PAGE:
The excitation of ionospheric convection
Lockwood, M. (1991) The excitation of ionospheric convection. Journal of Atmospheric and Terrestrial Physics, 53 (3-4). pp. 177-199. ISSN 00219169
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To link to this article DOI: 10.1016/0021-9169(91)90103-E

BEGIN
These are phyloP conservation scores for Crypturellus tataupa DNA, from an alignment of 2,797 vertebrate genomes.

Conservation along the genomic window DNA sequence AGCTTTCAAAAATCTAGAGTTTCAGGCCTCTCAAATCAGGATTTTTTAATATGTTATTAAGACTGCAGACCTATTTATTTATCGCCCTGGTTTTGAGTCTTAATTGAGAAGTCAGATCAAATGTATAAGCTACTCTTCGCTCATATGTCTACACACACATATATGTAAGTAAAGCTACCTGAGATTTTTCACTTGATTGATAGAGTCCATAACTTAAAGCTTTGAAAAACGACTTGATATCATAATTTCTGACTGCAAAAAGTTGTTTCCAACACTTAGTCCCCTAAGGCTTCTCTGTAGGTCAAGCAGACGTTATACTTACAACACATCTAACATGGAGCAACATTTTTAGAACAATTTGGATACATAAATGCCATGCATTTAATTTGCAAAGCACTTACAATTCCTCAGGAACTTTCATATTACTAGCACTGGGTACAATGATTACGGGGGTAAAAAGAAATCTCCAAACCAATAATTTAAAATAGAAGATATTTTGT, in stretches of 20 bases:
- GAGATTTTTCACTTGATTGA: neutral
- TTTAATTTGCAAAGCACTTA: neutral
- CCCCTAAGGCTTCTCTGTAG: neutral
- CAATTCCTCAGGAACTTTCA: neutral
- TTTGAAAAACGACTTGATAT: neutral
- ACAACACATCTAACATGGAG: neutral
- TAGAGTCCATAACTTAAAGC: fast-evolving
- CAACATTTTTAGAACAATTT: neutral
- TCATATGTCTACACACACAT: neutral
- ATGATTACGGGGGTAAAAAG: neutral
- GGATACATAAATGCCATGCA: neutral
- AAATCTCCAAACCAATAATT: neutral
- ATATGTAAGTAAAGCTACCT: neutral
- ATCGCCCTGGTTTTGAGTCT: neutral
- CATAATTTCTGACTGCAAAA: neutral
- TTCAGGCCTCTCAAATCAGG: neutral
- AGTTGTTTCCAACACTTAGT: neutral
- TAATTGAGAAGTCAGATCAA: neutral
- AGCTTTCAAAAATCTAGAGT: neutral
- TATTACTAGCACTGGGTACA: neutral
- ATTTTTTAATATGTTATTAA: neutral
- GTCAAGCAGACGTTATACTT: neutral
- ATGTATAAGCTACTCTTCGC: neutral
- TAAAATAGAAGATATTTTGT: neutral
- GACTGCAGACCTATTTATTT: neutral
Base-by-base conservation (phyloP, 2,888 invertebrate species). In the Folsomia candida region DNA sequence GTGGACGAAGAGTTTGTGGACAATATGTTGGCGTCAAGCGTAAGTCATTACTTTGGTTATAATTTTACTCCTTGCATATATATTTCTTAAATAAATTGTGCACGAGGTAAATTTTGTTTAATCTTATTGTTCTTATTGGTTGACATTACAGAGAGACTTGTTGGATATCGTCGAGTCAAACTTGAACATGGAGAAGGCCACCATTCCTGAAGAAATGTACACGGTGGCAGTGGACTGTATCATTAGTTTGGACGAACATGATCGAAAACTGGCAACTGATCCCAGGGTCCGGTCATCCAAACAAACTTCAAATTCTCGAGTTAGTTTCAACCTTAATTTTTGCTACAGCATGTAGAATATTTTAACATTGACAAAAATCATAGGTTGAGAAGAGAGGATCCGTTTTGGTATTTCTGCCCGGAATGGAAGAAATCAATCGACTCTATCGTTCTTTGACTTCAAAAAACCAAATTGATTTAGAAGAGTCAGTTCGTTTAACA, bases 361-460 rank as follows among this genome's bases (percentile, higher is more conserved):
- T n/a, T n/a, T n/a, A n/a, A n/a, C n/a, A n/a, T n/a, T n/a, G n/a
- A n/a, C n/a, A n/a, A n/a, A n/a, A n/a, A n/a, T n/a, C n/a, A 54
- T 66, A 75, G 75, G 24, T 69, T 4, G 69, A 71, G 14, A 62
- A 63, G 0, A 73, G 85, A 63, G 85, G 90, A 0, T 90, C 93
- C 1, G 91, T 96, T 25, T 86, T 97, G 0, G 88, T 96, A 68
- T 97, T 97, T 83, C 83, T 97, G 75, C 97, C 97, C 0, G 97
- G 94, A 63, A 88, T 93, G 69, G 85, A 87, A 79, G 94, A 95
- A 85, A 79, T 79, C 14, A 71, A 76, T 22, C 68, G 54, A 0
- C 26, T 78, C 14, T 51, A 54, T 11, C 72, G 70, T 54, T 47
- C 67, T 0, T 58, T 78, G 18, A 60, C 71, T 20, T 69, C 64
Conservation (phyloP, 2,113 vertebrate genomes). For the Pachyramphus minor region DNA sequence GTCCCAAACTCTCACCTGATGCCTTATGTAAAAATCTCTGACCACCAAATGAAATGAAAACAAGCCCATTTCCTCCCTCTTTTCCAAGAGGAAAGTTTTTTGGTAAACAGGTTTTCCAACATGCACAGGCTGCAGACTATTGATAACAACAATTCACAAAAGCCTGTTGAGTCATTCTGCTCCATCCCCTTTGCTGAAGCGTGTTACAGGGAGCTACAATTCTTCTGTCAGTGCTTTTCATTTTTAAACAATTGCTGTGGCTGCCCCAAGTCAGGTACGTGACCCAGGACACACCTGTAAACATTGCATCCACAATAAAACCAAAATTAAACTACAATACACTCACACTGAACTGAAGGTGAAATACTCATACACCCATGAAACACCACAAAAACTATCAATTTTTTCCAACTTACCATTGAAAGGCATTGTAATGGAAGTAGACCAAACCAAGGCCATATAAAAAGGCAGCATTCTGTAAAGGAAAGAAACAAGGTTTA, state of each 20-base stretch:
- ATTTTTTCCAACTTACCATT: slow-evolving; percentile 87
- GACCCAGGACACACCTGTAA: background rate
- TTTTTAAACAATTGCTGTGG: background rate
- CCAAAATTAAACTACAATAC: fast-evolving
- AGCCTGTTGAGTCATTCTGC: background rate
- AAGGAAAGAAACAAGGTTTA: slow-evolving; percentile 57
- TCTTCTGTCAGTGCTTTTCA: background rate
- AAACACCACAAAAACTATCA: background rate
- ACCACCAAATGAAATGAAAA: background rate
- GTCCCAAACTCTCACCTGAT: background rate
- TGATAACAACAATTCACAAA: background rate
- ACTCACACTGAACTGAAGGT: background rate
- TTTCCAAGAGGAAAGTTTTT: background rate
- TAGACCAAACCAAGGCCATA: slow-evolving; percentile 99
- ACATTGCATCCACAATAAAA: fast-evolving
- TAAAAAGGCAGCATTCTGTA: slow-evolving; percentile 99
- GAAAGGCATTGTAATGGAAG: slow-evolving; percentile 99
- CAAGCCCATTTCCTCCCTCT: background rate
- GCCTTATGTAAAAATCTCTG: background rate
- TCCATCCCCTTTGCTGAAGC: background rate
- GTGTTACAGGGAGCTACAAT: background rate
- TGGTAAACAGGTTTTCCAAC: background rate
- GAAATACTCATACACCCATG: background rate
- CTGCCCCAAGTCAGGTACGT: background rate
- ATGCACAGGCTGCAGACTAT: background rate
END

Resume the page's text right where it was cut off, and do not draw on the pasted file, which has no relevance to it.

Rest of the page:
This review presents recent observations of high-latitude ionospheric plasma convection, obtained using the EISCAT radar in the 'Polar' experiment mode. The paper is divided into two main parts. Firstly, the delay in the response of dayside high-latitude flows to changes in the interplanetary magnetic field is discussed. The results show the importance for the excitation of dayside convection of the transfer of magnetic flux from the dayside into the tail lobe. Consequently, ionospheric convection should be thought of as the sum of two intrinsically time-dependent flow patterns. The first of these patterns is directly driven by solar wind-magnetosphere coupling, dominates ionospheric flows on the dayside, is associated with an expanding polar cap area and is the F-region flow equivalent of the DP-2 E-region current system. The second of the two patterns is driven by the release of energy stored in the geomagnetic tail, dominates ionospheric flows on the nightside, is associated with a contracting polar cap and is equivalent to the DP-1, or substorm, current system. In the second half of the paper, various transient flow bursts observed in the vicinity of the dayside cusp are studied. These radar data, combined with simultaneous optical observations of transient dayside aurorae, strongly suggest that momentum is transferred across the magnetopause and into the ionosphere in a series of bursts, each associated with voltages of 30-80 kV. Similarities between these bursts and flux transfer events observed at the magnetopause are discussed.